newarenanow wrote:I'm 34 and would like to retire by 62 or so. How much money do I need to retire if I plan on having my house paid off and just want to do some casual travel and live a reasonable lifestyle (maybe $50-60K in todays dollars) to retire?

How much should I have right now?

Does anyone have any of those calculators or a good site to point me to?

You should be able to find more, but just to start your thinking:

Financial planners typically consider the "4% rule" to be reasonably conservative (if you follow it, you are reasonably unlikely to run out of money anytime during the 30 years following the retirement). The 4% rule says that you take 4% of the value of your retirement portfolio during the first year after you retire, and you keep on drawing that amount of money, raised by the level of inflation during the subsequent years. So, if you save, say, $1,000,000, you will be living on $40,000 (+inflation) during your retirement years. Naturally, those will be $40,000 in the dollars of your first retirement year, so roughly $40,000/(1+i)^t in todays dollars, where i=expected average annual inflation, and t=number of years until you retire.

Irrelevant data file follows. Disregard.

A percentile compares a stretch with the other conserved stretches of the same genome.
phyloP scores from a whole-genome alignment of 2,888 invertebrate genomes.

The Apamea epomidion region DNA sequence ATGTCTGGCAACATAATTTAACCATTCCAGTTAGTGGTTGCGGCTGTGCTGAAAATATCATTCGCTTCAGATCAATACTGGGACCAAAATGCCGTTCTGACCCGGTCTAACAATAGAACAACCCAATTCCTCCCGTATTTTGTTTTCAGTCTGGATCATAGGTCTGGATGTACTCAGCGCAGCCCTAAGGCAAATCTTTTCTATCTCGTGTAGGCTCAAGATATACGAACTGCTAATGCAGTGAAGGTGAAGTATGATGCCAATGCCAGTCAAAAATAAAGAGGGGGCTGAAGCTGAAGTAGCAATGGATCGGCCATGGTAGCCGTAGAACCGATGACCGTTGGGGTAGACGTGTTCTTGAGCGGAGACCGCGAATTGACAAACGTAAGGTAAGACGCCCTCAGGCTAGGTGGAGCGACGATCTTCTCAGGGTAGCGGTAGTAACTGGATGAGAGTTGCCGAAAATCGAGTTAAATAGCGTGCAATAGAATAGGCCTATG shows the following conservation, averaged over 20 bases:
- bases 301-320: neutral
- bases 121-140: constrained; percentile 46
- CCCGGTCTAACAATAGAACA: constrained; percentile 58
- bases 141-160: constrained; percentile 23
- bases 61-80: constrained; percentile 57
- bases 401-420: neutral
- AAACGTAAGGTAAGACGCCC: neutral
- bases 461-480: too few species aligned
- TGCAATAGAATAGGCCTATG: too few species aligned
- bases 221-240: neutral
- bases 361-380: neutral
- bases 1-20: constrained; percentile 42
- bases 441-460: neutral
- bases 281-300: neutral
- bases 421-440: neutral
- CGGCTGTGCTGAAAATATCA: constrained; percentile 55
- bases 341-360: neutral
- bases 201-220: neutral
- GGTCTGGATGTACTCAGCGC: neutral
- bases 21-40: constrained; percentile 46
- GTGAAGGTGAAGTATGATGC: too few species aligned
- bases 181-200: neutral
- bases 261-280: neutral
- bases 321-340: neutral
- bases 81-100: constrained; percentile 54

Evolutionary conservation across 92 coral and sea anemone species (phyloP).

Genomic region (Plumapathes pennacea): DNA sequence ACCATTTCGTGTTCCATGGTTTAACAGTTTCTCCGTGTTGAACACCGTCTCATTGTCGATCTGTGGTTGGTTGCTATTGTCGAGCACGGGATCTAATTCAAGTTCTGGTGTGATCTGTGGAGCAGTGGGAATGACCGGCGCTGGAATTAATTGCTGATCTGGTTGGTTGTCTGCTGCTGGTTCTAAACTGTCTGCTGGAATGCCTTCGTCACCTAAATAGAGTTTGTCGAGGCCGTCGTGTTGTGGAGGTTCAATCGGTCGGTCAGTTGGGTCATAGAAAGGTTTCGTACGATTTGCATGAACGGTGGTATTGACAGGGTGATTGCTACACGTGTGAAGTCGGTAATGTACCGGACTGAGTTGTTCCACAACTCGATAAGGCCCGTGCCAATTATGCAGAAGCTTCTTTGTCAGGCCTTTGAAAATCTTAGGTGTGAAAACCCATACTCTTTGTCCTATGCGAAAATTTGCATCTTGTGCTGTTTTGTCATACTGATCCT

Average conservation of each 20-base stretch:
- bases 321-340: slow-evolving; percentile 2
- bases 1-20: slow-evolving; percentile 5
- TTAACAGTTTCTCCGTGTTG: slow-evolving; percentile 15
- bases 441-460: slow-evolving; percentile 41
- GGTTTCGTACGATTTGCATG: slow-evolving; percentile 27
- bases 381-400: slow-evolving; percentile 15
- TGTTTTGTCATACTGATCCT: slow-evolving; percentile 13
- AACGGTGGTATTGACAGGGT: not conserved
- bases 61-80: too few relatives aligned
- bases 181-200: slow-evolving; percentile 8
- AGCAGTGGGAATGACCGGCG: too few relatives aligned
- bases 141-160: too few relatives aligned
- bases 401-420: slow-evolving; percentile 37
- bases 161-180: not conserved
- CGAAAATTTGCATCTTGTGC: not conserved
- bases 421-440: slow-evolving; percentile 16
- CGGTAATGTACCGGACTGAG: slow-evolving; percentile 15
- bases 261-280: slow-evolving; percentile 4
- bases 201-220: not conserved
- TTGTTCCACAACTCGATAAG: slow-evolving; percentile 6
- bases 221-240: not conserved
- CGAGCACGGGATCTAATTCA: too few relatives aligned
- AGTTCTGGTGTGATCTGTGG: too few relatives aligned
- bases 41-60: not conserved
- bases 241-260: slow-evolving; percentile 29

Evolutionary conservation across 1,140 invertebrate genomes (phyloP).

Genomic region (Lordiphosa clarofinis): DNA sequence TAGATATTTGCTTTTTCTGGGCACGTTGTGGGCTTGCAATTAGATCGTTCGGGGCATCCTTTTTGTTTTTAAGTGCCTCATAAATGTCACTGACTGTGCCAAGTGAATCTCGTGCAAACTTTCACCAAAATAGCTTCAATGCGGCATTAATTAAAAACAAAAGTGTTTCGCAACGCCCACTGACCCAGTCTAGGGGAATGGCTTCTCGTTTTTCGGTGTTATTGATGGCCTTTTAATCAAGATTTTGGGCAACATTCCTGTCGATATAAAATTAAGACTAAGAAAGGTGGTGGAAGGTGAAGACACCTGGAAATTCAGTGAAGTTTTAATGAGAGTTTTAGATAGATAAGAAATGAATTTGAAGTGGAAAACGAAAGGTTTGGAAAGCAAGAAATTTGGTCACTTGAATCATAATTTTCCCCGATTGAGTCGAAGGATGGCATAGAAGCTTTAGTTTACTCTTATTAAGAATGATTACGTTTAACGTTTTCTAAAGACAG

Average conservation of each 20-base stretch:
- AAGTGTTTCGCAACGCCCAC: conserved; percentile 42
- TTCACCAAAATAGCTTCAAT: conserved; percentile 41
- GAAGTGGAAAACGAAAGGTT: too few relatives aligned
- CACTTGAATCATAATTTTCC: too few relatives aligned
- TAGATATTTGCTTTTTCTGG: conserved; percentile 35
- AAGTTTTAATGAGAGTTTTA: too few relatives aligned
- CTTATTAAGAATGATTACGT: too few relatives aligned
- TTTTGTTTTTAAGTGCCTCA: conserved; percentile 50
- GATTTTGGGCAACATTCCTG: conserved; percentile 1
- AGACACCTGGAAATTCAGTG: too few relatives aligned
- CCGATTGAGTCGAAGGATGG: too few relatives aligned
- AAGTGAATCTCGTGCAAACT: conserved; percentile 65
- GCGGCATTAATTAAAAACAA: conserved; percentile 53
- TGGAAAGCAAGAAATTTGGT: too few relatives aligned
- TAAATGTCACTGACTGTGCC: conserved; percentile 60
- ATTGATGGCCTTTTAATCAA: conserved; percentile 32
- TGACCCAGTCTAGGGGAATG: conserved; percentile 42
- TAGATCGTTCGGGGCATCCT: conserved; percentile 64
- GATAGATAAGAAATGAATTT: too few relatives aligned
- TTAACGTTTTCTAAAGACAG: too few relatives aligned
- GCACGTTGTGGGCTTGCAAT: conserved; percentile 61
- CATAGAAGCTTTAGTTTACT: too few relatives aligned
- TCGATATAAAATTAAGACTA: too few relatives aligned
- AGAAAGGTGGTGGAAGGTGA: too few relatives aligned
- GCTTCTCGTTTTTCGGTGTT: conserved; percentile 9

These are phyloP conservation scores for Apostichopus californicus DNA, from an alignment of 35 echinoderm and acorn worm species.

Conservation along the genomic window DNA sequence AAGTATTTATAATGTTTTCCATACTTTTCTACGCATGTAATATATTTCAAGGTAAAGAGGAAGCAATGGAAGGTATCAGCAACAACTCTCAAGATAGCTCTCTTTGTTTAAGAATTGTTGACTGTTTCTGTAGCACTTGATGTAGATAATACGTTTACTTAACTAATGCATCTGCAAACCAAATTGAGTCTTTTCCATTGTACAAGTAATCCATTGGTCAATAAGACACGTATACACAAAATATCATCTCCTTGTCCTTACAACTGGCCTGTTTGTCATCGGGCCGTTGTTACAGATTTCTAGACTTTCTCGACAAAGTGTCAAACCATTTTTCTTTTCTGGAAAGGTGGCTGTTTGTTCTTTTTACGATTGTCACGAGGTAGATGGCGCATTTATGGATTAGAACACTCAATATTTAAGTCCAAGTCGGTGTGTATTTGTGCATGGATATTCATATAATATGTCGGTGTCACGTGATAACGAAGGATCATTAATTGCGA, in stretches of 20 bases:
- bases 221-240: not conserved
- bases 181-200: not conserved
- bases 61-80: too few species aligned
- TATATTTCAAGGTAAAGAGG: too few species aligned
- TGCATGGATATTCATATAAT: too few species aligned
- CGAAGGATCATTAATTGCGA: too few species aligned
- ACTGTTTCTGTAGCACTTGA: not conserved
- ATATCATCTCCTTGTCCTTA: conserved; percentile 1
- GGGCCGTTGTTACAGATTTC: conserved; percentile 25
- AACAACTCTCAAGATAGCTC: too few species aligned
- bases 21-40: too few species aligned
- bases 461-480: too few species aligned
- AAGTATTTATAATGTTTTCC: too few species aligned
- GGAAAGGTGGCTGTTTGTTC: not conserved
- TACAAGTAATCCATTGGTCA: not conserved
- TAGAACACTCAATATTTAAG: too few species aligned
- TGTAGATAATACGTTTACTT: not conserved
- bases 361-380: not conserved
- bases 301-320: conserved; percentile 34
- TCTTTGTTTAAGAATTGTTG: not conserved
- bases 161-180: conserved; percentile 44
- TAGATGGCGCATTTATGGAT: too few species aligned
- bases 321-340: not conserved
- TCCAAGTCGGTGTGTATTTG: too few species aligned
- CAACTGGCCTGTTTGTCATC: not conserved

In terms of "how to get there": Once you determine your Target Retirement level (TARGET), then solve for C (the necessary first year's contribution) in the formula:

C * [(1+r)^t - (1+g)^t]/(r-g) = TARGET - PV*(1+r)^t

where r = expected rate of return on your investment per year (for stocks, think r=10%; for bonds, r=5+%, so maybe pick something in between)

g= expected growth of your annual retirement contributions (that is, if you contribute C in year 1, you put in C*(1+g) in year 2, c*(1+g)^2 in year 3...)

PV = the value of your retirement portfolio now

(or, to put it intuitively: the future value of the growing annuity of your contributions has to reach the TARGET, lowered by the future value of your current retirement portfolio)

Naturally, the above assumes that TARGET is what you expect to have above and beyond your social security and other pensions.